Design & Development

What is a CDN?


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Image of What is a CDN?What is a CDN?

A Content Delivery Network, commonly referred to as a CDN, offers a way to cut down on bandwidth usage and site load time. How does it do this? Well, that requires some explanation about how CDNs work.

CDN ImageCDNs are a network of geographically dispersed servers. They have servers in many different locations, commonly called points of presence (PoP). CDNs can hold some of the content for your site so when visitors load your site, the content will load directly from the CDN. Loading directly from the CDN reduces the strain placed on your hosting server, who would regularly be the one to hold all the files.

Not only does this help out your server, but it also helps out your visitors. Visitors attempting to load media for a site will access the CDN’s PoP closest to them, thus cutting time down the load time it may have taken to load from a more distant server.

Advantages of Using a CDN

When used appropriately, a CDN can decrease the time it takes to load your site. As mentioned earlier, visitors who try to load site content from a CDN will automatically load it from the PoP closest to their physical location. This may not initially seem like a big deal, but imagine trying to access a site from another country. If your CDN had a PoP within that country, you would be able to hop to the closest PoP and begin loading, thus cutting out the request’s travel time to another country.

CDNs also may help handle high volume traffic. Since traffic will be able to access the PoP closest to them, high volumes of incoming traffic accessing CDN content will be balanced between different CDN servers. This takes some of the pressure off the site’s hosting server to provide bandwidth.

What Kind of Content Can Be Used with a CDN?

CDNs are a great resource to have, but you need to know what kind of content works well with a CDN and what doesn’t. As we mentioned earlier, media works great with a CDN. Whether you want it to serve images or videos, the CDN has you covered when it comes to media files.

Another type of content that works well with CDN is static content. Static files cannot be changed by user input. A few examples of static content would be your HTML or CSS files.

However, while media and static content work well with CDNs, dynamic content does not. Dynamic files can be changed by user input. For example, dynamic might take the form of a page that generates for the visitor at the time of their visit. While this may be good for viewer-specific content, the files for this should not be in your CDN. Dynamic content should remain on your hosting account.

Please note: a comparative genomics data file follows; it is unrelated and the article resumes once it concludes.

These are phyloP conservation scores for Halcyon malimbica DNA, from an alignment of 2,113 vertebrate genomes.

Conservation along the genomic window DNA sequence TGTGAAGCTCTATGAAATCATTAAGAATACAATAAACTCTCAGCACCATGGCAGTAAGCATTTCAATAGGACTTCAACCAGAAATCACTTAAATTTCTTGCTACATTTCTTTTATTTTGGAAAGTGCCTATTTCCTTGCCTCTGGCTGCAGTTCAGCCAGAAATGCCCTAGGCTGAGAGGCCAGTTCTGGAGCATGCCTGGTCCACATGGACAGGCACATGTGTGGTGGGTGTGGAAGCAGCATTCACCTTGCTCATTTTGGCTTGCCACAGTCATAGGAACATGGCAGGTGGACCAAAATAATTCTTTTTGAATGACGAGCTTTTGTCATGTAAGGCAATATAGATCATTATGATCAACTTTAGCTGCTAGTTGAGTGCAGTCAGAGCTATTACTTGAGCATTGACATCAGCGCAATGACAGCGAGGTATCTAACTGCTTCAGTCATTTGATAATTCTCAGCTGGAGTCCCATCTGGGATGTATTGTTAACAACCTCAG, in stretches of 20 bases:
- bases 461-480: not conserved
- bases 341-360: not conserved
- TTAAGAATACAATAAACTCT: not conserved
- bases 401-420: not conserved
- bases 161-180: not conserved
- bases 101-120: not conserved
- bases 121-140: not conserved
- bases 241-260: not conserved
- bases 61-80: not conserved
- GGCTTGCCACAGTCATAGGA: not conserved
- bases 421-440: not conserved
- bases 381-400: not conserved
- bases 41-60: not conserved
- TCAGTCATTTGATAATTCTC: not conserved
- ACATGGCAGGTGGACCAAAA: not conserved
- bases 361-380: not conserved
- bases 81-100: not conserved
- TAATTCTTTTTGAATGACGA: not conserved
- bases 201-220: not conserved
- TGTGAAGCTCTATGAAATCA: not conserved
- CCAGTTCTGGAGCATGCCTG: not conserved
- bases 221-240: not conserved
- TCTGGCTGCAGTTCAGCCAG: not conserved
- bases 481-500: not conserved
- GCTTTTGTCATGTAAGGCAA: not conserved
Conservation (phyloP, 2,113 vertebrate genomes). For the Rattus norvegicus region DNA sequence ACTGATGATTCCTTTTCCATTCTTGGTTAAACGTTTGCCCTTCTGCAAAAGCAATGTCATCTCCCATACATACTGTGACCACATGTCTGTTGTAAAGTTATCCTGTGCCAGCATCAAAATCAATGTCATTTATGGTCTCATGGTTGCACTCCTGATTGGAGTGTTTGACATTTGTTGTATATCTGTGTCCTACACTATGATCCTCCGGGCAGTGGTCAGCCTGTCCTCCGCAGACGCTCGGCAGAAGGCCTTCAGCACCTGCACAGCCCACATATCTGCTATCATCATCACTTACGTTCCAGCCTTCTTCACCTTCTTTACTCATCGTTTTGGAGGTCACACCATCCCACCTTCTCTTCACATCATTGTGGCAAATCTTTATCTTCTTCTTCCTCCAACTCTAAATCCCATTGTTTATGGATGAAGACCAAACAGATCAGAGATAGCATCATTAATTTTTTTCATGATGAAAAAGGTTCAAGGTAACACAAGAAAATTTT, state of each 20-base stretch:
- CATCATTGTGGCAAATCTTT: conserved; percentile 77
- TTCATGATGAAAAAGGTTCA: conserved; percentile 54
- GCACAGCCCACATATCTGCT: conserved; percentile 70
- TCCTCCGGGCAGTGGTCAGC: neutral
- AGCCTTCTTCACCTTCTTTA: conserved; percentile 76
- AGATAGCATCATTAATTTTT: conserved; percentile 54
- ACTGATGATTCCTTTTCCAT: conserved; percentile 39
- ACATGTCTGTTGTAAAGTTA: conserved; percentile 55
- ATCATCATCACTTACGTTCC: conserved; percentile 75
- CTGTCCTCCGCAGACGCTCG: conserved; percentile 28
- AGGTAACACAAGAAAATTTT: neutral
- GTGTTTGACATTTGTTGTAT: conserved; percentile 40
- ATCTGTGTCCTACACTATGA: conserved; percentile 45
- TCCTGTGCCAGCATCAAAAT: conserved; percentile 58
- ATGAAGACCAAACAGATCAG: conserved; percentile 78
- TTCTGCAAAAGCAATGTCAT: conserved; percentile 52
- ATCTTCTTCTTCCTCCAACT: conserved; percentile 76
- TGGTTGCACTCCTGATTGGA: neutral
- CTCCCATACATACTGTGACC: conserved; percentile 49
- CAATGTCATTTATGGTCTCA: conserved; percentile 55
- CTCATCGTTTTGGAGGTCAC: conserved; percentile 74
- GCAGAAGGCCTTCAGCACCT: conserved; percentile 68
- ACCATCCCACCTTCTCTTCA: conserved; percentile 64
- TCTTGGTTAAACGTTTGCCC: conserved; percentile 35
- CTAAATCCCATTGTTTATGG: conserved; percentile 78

How are CDNs Billed?

CDNs are usually billed based on how much of the CDN’s bandwidth you use. For example, pairCDN, our pair Networks-specific CDN, bills in 10 GB “buckets.” CDN bandwidth is separate from your hosting account’s bandwidth allotment, so you don’t need to worry about your CDN exceeding your bandwidth allotment or hitting your bandwidth limit. This separation between the hosting account and the CDN bandwidth may be helpful or detrimental, depending on its setup. However, the separation is usually helpful.

How to Choose a CDN

When choosing a CDN for you and your site, there are several things to consider. Naturally, you want a CDN that will give you the best service, so here are some tips to think about while looking at CDNs.

First off, consider the location of a CDNs PoPs. You will definitely want points of presence close to the bulk of your audience. Having a CDN with PoPs near the smaller portions of your audience is also a bonus. The more PoPs a CDN possesses, the more likely of this occurring.

You should also look into the background of the CDN. Does it have a history of reliability or do reviewers say that the CDN has caused them problems?

Likewise, consider the CDN’s pricing plan. Is it straightforward? Do you see potential for hidden fees? Take our CDN’s billing plan for example. We bill you for what we call “buckets.” Buckets contain 10GB of CDN server data for $1. Once you use up 10GB, you will automatically start on the next bucket. At the end of the billing cycle, you will be charged for how many buckets you used. The CDN will never stop serving your content because you reached the data limit.

You should also consider whether the CDN has any support options to help you with CDN set up. If you have any questions or concerns, will you be able to reach a support professional to help you through?  

CDN in Review

If you can find a reliable CDN with clear pricing, existing support, advantageously placed PoPs, it can be a serious asset to your site. With the potential to increase site loading times, decrease hosting account bandwidth usage, and support larger volumes of visitors, CDNs could transform your site. While dynamic content may need to remain on your hosting account, you can move over all your media and static files to be served by your CDN. This can cut down on the bandwidth used by your hosting account. If you’re interested in a CDN, but don’t know where to start, you can check out our CDN here!

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